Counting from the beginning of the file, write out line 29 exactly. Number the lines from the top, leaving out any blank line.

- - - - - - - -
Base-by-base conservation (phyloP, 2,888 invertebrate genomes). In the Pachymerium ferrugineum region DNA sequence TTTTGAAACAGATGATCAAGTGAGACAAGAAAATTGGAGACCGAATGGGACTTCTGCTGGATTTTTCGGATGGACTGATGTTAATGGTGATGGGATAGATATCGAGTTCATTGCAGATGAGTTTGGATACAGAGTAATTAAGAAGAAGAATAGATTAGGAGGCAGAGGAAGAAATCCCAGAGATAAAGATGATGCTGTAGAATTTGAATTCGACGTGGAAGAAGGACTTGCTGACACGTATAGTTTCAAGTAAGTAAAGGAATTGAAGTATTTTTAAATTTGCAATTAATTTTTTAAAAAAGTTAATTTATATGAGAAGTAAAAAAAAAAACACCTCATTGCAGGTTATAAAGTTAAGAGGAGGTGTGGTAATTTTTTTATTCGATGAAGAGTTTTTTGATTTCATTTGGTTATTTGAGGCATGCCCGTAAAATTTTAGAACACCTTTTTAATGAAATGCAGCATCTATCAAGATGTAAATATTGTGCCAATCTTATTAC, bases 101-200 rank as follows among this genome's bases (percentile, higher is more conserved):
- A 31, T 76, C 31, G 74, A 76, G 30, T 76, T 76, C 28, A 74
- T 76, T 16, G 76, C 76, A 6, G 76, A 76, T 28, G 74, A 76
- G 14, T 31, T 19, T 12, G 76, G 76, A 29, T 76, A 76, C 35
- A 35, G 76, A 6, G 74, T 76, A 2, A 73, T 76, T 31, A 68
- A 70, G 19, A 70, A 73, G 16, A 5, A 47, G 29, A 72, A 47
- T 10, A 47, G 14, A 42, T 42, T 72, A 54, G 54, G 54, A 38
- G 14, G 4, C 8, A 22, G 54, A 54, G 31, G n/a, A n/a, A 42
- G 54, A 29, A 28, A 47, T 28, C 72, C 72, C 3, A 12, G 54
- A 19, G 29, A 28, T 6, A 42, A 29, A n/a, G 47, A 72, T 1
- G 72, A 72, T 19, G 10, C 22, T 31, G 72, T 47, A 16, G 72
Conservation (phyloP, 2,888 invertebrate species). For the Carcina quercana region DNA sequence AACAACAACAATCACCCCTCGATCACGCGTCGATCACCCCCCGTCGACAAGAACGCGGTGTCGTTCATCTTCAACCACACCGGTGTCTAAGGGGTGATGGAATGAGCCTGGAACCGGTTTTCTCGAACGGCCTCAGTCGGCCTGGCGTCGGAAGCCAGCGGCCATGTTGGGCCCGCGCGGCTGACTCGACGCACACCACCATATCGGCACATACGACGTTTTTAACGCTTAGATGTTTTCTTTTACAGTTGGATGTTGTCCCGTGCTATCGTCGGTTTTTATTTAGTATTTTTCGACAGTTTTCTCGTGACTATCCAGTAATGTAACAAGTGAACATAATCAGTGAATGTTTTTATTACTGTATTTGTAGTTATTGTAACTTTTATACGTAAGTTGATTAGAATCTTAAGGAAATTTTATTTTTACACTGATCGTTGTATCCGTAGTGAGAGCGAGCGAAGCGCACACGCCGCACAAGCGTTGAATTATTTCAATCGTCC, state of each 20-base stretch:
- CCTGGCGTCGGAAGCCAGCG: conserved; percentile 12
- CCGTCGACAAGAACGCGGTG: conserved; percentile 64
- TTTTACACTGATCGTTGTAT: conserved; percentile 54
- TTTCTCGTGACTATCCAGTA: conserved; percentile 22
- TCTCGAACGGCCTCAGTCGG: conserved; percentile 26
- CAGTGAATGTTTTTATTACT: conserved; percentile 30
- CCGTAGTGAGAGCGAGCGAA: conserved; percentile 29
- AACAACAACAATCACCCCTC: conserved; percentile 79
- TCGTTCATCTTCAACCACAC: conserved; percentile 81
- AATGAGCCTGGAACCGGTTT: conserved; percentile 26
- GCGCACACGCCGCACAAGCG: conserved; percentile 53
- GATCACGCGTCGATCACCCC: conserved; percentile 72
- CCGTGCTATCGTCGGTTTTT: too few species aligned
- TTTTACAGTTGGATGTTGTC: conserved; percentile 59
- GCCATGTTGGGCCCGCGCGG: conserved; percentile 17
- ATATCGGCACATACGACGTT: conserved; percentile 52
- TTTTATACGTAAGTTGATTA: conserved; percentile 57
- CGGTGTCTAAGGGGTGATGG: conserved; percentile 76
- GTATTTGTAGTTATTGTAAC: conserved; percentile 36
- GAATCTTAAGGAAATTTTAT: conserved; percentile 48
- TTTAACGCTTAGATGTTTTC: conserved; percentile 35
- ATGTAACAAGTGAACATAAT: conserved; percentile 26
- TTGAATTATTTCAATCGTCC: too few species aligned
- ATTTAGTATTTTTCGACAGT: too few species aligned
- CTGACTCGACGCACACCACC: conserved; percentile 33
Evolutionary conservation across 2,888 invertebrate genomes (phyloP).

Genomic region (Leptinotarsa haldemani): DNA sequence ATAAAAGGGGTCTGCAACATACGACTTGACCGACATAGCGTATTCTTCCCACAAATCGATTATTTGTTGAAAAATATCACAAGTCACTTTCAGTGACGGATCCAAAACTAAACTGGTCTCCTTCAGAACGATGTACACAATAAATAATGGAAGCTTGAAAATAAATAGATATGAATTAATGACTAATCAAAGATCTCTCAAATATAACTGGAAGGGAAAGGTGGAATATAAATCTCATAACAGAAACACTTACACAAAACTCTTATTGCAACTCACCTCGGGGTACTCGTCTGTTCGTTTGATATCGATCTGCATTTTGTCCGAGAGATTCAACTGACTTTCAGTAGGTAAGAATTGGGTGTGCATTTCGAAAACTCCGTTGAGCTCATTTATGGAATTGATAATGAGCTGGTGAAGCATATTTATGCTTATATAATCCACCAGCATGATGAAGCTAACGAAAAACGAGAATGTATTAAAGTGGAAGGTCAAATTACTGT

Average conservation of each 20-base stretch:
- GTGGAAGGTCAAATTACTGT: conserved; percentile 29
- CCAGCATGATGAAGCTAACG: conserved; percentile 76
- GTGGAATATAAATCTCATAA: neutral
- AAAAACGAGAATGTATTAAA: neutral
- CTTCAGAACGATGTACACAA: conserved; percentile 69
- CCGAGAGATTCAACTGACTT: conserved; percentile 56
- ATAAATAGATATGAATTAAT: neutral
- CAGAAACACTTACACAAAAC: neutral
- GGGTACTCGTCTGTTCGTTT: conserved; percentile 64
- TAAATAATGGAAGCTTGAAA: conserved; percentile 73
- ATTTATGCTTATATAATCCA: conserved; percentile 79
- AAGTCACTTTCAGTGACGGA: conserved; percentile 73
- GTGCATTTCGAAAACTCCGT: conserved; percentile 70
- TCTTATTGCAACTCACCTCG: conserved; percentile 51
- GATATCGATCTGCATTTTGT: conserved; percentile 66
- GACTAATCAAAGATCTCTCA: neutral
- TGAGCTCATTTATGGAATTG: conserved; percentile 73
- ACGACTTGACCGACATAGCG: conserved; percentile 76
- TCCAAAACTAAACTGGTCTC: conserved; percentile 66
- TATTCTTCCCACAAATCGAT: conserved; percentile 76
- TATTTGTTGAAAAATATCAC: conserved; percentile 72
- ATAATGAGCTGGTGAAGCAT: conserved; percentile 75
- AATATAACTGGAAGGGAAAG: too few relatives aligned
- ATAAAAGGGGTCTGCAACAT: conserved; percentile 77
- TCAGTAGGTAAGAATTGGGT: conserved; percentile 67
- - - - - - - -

- TTTTATACGTAAGTTGATTA: conserved; percentile 57